Excellent biographies of two master mariners who opened the Pacific to the West in the 18th and 19th centuries.


Captain Cook : voyager between worlds John Gascoigne Cook, James, 1728-1779 Travel Pacific Area London ; New York : Hambledon Continuum, 2007 Hardcover. 1st. ed. xvi, 288 p. : ill., maps ; 25 cm. Includes bibliographical references (p. [259]-275) and index. Clean, tight and strong binding with clean dust jacket. No highlighting, underlining or marginalia in text.  VG/VG

Captain James Cook was a supreme navigator and explorer, but in many ways was also a representative of English attitudes in the eighteenth century. In his voyages he came across peoples with hugely different systems of thought, belief and culture.

Born in North Yorkshire in 1728, entered the world of the peoples of the South Pacific the gulf between the two cultures was not nearly as vast as it was a century later, when ships made of metal and powered by steam were able to expand and enforce European Empires.  In their different ways both the British and the peoples of the Pacific had to battle the seas and its moods with timber vessels pwered by sail and human muscle.

John Gascoigne focuses on what happened when the two systems met, and how each side interpreted the other in terms of their own beliefs and experiences.

 

Matthew Calbraith Perry : antebellum sailor and diplomat John H. Schroeder United States. Navy Biography, Perry, Matthew Calbraith, 1794-1858 Annapolis, Md. : Naval Institute Press, c 2001 Hardcover. 1st ed. and printing. xx, 326 p., [12] p. of plates : ill., maps ; 24 cm.   Includes bibliographical references and index. Clean, tight and strong binding with clean dust jacket. No highlighting, underlining or marginalia  in text.  VG/VG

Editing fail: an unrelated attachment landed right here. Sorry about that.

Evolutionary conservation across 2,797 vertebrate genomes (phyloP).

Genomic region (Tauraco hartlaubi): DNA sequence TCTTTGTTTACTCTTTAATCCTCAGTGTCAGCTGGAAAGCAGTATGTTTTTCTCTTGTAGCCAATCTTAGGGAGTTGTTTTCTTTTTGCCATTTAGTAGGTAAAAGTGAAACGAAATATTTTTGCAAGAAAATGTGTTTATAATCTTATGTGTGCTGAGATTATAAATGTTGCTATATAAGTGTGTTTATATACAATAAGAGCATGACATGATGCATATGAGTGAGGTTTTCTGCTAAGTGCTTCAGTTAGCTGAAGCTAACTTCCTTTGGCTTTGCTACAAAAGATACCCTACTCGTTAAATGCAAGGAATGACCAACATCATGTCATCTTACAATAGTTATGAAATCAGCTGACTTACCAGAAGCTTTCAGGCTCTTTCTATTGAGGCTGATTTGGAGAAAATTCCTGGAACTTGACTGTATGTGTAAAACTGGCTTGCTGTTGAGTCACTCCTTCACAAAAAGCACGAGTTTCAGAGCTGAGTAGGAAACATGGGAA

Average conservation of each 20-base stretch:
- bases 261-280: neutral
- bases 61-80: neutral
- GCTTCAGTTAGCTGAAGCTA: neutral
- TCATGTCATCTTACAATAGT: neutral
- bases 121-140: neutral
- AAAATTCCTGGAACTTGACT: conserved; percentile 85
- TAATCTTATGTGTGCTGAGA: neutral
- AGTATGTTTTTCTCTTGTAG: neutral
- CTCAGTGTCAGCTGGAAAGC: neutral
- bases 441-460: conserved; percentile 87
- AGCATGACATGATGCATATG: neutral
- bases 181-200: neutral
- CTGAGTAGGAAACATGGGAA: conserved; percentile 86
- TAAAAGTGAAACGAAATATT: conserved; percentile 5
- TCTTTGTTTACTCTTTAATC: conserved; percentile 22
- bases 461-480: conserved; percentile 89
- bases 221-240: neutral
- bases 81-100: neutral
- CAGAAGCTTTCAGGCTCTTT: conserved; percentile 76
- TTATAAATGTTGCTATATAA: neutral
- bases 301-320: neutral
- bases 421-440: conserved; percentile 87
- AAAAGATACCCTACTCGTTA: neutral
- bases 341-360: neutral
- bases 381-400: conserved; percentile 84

The first complete biography of Matthew Calbraith Perry to appear in well over thirty years, this balanced assessment of the commodore’s long and varied military career deals with both his strengths and weaknesses. Best remembered for leading a naval and diplomatic expedition to Japan in 1853 and 1854, Perry succeeded where others before him had failed and ended Japan’s isolation from the West by signing a treaty that established formal diplomatic relations between the United States and Japan. Today Perry remains a respected figure in Japan as well as the United States.

The noted naval historian John Schroeder draws on recent scholarship as well as archival sources to examine every phase of Perry’s career, from his service under Commodore John Rodgers in the War of 1812 to command of the Africa Squadron, the Gulf Squadron in the Mexican War, and the East India Squadron. He describes Perry’s efforts to modernize and improve the efficiency of the Navy, distinguishing himself not only as a sailor and diplomat but as a naval reformer who advocated technological innovations and better education and training for officers and sailors alike. The author establishes how Perry’s views on American expansion in the Pacific foreshadowed the era in which the U.S. Navy would be instrumental in forging an overseas colonial empire. Written for general readers with an interest in nineteenth-century American history, this interpretive biography will also appeal to those with a specialized interest in U.S. naval history.

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